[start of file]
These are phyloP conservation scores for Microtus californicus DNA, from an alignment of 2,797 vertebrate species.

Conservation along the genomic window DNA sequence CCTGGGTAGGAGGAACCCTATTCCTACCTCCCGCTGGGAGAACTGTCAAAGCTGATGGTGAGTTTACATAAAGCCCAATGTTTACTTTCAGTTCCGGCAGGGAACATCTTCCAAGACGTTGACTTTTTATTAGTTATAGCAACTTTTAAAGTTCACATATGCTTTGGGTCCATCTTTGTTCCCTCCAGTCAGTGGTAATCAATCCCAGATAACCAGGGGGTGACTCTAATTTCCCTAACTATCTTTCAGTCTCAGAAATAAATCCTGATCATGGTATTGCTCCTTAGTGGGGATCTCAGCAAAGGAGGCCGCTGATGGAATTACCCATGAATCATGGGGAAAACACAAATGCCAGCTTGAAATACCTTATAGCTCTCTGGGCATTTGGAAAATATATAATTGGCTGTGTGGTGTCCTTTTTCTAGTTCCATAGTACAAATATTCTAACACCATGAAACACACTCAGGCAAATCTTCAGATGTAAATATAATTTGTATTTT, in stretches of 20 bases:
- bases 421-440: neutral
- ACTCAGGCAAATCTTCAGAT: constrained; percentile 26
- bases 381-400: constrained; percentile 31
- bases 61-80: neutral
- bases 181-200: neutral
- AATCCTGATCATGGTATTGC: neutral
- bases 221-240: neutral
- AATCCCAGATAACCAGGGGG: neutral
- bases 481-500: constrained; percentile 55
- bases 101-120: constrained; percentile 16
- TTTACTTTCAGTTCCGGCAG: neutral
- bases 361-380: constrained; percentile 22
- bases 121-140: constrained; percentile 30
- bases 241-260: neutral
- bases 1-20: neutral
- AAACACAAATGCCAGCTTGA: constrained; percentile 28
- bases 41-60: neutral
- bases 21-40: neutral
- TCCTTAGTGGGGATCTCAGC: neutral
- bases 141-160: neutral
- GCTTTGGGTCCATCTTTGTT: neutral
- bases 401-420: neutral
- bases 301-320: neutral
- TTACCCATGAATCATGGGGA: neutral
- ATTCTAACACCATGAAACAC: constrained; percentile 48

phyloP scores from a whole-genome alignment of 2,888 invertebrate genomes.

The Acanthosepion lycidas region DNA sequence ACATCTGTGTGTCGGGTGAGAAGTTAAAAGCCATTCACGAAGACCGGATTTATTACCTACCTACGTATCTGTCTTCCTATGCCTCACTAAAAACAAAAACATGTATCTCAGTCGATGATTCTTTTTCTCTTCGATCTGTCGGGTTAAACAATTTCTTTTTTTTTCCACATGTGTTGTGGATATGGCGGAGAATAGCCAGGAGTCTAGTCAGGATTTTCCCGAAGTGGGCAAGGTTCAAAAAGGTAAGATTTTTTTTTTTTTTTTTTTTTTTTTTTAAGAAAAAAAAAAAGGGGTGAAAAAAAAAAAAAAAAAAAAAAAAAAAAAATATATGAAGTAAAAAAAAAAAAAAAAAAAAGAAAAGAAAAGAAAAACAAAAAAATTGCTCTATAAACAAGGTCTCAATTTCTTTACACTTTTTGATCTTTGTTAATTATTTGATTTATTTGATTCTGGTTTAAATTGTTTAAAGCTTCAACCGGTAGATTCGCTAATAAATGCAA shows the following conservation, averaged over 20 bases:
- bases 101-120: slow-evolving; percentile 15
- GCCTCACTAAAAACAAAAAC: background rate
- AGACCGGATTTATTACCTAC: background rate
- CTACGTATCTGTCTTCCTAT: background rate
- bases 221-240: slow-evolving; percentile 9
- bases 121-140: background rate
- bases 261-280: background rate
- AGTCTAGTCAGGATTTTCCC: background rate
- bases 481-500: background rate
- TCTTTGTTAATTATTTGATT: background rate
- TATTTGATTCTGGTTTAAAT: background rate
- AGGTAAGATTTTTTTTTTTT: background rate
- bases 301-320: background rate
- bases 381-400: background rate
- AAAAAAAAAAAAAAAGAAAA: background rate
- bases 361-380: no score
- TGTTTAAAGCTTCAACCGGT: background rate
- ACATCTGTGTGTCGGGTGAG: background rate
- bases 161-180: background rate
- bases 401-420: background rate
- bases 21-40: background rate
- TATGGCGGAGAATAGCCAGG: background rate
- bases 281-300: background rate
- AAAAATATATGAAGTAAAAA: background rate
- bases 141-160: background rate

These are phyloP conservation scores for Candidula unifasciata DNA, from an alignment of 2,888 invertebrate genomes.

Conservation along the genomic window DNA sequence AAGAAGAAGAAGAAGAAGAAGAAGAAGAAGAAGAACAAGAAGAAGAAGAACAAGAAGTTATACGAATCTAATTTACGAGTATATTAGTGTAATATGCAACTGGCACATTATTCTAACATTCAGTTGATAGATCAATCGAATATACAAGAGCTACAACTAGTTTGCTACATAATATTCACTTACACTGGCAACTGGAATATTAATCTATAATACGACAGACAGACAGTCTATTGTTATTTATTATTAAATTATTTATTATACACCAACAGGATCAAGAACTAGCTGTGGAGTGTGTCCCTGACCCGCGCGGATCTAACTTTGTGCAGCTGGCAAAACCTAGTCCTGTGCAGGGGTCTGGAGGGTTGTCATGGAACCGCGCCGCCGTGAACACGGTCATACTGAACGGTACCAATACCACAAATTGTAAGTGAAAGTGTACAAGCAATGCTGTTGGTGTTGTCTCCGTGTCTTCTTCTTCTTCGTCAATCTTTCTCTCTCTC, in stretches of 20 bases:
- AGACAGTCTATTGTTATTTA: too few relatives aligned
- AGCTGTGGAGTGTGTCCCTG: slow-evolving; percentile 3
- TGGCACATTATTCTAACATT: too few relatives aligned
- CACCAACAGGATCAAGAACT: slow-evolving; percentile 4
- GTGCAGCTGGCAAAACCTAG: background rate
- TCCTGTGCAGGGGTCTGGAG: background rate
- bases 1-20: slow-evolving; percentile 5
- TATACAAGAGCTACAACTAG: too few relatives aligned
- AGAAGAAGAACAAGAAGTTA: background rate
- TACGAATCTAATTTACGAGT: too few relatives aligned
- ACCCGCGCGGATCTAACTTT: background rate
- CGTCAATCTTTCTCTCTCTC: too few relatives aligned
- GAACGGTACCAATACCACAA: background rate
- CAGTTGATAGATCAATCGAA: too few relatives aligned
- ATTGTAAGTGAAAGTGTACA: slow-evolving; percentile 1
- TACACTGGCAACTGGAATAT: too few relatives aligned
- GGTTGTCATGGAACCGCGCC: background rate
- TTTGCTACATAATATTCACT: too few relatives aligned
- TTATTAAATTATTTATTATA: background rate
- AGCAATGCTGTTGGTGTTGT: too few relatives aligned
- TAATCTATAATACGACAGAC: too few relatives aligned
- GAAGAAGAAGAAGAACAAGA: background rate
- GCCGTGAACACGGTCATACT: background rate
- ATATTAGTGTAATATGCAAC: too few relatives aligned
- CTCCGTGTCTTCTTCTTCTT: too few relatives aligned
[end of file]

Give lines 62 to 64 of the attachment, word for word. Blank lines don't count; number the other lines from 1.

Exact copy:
- TCCTGTGCAGGGGTCTGGAG: background rate
- bases 1-20: slow-evolving; percentile 5
- TATACAAGAGCTACAACTAG: too few relatives aligned